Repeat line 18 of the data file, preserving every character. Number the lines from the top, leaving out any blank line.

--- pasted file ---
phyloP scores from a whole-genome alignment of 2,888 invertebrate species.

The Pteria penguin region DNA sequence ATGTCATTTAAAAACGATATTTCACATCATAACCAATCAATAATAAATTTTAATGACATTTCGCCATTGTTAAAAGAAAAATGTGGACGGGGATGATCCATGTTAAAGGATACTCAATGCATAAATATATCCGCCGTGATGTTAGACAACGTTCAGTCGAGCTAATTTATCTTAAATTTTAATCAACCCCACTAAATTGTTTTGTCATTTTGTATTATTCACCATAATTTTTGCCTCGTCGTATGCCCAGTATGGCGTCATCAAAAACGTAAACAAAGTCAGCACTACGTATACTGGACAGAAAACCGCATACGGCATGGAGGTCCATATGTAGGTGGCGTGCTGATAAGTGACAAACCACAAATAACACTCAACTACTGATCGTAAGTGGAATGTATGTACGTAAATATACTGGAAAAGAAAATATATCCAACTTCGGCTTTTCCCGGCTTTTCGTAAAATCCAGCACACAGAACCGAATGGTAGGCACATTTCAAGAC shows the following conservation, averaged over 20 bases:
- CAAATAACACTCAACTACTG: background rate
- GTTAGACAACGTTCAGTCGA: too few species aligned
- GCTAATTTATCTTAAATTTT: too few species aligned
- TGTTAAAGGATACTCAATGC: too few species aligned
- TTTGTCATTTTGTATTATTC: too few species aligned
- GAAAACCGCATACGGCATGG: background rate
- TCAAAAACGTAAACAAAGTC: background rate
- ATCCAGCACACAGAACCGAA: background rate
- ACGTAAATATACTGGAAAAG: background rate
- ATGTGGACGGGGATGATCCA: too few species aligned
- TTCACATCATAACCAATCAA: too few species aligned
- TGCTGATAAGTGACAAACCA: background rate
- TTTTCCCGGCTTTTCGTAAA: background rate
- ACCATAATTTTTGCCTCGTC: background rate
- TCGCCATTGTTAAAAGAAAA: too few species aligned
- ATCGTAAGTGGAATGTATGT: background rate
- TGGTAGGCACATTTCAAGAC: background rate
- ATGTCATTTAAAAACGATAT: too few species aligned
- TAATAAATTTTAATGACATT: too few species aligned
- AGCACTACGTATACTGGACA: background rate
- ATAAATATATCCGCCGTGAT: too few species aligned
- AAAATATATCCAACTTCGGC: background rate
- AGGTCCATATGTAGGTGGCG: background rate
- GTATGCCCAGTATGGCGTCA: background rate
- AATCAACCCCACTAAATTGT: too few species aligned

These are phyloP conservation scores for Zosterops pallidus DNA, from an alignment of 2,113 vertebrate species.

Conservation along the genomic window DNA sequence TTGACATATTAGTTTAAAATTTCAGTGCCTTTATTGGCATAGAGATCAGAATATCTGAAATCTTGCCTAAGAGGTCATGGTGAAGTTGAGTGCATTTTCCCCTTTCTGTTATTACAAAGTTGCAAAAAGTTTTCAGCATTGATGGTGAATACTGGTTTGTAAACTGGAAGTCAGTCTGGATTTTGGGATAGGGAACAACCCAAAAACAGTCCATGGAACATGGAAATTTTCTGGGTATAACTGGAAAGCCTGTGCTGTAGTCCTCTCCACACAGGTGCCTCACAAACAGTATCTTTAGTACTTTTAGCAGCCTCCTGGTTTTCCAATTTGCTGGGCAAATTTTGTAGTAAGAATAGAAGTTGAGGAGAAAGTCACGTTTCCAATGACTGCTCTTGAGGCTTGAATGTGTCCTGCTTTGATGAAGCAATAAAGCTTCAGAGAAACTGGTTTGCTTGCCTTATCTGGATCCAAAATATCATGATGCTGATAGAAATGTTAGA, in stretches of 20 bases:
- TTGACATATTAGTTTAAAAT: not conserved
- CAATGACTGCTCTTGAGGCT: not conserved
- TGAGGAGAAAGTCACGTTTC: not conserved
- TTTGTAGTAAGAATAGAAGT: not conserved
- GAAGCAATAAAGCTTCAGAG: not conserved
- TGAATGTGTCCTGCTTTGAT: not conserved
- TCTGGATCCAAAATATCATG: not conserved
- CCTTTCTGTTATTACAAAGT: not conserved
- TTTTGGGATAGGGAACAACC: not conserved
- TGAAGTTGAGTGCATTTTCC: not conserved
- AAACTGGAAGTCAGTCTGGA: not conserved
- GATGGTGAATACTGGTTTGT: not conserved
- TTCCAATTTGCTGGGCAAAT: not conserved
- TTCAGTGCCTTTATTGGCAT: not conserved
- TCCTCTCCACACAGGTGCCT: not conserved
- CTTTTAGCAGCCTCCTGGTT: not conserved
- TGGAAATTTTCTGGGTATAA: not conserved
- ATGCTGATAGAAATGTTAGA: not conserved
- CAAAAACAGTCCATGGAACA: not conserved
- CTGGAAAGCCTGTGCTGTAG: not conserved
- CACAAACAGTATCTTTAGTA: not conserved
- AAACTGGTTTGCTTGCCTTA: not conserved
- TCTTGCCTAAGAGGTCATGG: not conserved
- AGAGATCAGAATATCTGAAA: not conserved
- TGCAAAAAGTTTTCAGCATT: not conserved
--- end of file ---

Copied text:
- ATCGTAAGTGGAATGTATGT: background rate